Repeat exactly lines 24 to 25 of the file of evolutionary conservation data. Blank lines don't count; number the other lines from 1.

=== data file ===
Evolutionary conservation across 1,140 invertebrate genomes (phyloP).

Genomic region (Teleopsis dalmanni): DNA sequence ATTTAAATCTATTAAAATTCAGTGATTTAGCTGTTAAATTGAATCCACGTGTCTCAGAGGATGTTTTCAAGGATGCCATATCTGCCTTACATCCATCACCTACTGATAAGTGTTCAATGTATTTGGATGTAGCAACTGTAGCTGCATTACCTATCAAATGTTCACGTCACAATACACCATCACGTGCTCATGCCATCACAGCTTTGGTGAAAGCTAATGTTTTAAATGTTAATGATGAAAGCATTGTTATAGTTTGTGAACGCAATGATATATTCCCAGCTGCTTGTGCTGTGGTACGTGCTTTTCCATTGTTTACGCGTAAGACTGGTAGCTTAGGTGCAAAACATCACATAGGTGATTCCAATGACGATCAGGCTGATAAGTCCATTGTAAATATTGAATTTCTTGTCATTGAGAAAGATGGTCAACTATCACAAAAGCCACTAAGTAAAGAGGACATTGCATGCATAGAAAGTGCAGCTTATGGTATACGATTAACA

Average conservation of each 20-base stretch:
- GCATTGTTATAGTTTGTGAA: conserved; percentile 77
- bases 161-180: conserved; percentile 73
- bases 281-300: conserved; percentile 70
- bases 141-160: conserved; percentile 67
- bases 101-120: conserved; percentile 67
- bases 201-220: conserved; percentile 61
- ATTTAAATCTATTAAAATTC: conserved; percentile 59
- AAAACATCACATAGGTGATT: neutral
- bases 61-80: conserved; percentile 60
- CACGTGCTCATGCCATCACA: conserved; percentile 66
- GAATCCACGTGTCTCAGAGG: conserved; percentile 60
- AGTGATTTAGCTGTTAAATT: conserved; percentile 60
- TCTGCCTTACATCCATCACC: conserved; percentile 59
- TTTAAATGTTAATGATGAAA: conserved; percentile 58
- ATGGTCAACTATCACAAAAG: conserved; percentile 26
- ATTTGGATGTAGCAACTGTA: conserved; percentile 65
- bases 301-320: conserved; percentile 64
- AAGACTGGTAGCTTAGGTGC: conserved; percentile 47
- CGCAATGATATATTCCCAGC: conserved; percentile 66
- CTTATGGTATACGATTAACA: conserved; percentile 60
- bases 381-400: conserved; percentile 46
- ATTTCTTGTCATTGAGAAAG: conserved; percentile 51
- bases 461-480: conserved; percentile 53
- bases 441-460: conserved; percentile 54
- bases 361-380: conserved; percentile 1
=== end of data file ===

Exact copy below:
- bases 381-400: conserved; percentile 46
- ATTTCTTGTCATTGAGAAAG: conserved; percentile 51